This accident occurred in the first place mostly because the country has no working railway, Abuja being almost alone among the world’s great capitals that has no commuter train. Nigerians travel by air because the roads are neither good nor safe. It is elementary logic to link the nation’s official capital to its commercial capital. As a learning point from Dana Air disaster, an Abuja-Lagos rail line should be constructed without delay.

The Federal Government must save air passengers from the danger of using antiquated aircraft. Available information indicates that there are many old aircraft flying in the airspace. A complete audit should be carried out on all airlines currently operating in the country. Only those who make the grade should be allowed to fly. The investigation must go beyond Dana Air and extend to the Nigerian Civil Aviation Authority (NCAA). The main regulator of the country’s airline industry will need to face some tough questions on its performance or lack of it.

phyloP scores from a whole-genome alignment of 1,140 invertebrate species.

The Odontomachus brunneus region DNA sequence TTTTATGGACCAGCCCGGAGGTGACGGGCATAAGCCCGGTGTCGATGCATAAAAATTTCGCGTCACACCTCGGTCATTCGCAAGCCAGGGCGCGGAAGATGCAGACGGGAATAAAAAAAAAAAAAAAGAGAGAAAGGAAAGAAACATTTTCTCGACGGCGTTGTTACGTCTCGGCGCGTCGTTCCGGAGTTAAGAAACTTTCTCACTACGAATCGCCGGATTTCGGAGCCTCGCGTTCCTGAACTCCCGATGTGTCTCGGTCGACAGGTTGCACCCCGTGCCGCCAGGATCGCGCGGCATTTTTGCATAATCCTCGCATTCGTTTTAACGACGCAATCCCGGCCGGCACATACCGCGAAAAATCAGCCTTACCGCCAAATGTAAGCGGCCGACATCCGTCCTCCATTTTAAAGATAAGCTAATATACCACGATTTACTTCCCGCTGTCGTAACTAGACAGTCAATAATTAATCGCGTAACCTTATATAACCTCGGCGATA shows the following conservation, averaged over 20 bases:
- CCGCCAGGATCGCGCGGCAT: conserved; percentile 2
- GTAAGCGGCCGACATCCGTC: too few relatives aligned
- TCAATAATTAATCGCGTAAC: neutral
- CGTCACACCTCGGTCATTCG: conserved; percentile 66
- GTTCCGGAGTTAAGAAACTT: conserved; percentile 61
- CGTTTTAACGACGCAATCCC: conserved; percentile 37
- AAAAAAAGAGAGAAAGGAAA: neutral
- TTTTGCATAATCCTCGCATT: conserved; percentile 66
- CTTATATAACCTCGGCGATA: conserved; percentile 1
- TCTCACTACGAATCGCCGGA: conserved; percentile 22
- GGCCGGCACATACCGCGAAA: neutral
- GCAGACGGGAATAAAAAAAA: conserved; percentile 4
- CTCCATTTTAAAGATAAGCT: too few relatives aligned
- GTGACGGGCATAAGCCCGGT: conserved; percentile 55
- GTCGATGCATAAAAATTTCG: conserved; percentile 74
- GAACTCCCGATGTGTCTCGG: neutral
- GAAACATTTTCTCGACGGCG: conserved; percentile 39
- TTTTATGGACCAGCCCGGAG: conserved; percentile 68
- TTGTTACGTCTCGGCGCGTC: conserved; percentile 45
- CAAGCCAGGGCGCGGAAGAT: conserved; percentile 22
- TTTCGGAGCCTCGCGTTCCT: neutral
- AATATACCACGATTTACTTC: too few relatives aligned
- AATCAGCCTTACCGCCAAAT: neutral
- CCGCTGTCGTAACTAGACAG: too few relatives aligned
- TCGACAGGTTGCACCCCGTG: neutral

The regulators have most probably lost concentration of their grave assignment. This is evident from the fact that improvements in aviation safety following a string of disasters in 2005 have been slackening over time with observable weaknesses now manifest even to passengers. It is the culmination of seemingly minor incidents that has led to a major air crash. Elsewhere, some senior officials would have immediately resigned their jobs in the wake of this horrible accident. But Nigerians do not resign. To improve on safety standards, the Federal Government, among other measures, should flush out all those responsible for this tragedy.